The New York Times says President Bush's commutation of the jail sentence of I. Lewis "Scooter" Libby "came as a surprise."
Maybe not, if one considers the president's earliest words about the case in the right light.
Libby was sentenced to prison for lying to a grand jury about leaks from the administration that were designed to punish Joseph Wilson, an early critic of the war in Iraq, and intimidate other critics. The leaks revealed the identity of Wilson's wife, Valerie Plame, as an undercover agent of the CIA.
Early in the investigation, on Sept. 30, 2003, President Bush commented on the proceedings:
"There's leaks in the executive branch; there's leaks in the legislative branch. There's just too many leaks. And if there is a leak out of my administration, I want to know who it is. And if the person has violated the law, the person will be taken care of."
Mr. Bush was true to his word. Mr. Libby was taken care of.
Usually, according to Justice Department standards, "requests for commutation generally are not accepted unless and until a person has begun serving that sentence," which Mr. Libby hasn't, and are generally not granted to those appealing their convictions, which Mr. Libby is.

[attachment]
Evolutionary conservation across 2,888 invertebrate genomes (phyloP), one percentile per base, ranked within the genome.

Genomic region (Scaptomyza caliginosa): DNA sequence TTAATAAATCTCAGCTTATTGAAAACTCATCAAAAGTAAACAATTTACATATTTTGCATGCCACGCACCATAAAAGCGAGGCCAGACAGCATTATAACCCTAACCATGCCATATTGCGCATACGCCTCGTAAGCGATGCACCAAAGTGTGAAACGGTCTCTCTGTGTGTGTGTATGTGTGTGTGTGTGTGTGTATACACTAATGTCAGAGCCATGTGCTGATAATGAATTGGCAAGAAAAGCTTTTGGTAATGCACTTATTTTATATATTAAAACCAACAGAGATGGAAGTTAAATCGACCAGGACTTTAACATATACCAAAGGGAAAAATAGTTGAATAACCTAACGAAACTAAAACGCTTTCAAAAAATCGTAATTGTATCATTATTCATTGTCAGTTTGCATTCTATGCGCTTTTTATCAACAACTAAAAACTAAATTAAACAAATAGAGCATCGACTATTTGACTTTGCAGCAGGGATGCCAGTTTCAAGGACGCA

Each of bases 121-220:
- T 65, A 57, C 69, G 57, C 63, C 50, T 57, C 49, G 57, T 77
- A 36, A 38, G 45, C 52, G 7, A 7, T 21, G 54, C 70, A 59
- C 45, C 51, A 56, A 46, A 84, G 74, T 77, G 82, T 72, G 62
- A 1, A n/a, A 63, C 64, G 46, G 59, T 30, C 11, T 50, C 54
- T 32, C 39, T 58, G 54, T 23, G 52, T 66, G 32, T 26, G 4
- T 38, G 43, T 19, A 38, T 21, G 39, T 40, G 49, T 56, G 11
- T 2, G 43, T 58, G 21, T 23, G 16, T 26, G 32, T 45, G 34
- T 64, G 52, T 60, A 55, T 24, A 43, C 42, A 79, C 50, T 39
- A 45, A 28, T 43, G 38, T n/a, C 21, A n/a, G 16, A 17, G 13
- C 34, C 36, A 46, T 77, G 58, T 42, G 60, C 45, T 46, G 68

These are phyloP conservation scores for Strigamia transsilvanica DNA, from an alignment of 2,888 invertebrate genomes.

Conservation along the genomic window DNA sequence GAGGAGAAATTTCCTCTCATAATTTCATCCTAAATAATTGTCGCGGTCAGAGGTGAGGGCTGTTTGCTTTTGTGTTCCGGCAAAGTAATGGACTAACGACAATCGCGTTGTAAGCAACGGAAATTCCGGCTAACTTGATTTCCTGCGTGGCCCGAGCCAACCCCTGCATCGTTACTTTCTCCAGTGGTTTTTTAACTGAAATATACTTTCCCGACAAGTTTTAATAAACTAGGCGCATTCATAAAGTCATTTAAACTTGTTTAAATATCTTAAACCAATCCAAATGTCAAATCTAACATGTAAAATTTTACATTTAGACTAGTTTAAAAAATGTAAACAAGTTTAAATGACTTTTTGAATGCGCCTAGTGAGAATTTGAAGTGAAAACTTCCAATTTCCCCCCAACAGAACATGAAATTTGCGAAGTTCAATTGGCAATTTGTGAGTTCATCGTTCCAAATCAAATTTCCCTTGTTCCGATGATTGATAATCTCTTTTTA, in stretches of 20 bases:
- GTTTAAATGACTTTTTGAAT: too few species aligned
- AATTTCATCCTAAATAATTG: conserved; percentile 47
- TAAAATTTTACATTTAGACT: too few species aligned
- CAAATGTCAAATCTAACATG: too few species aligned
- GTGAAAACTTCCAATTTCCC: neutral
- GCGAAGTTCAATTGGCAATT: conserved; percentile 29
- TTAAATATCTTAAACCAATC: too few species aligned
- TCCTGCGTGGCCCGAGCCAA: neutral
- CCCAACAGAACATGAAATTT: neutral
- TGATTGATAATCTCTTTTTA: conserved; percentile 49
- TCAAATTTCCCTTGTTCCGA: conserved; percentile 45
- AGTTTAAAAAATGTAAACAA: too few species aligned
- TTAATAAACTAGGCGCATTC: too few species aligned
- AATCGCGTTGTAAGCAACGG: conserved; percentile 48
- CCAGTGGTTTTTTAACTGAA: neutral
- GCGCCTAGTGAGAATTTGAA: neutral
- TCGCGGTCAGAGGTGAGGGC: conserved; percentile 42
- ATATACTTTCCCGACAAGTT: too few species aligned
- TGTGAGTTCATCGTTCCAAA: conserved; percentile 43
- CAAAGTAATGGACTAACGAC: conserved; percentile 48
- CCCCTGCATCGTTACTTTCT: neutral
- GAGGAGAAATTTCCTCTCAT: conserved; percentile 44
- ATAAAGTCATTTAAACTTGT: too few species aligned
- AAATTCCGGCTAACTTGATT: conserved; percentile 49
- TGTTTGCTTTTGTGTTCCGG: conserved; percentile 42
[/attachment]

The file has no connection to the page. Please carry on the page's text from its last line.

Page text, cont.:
Margaret Colgate Love, the pardon lawyer at the Justice Department for most of the 1990s, said, "I can't think of a recent commutation that was granted before at least some prison time was served."
Additionally, cooperation with prosecutors is an important consideration in granting commutation. It seems clear that in this case, past non-cooperation is the requirement, and its continuation the goal.
for Ithaca Blog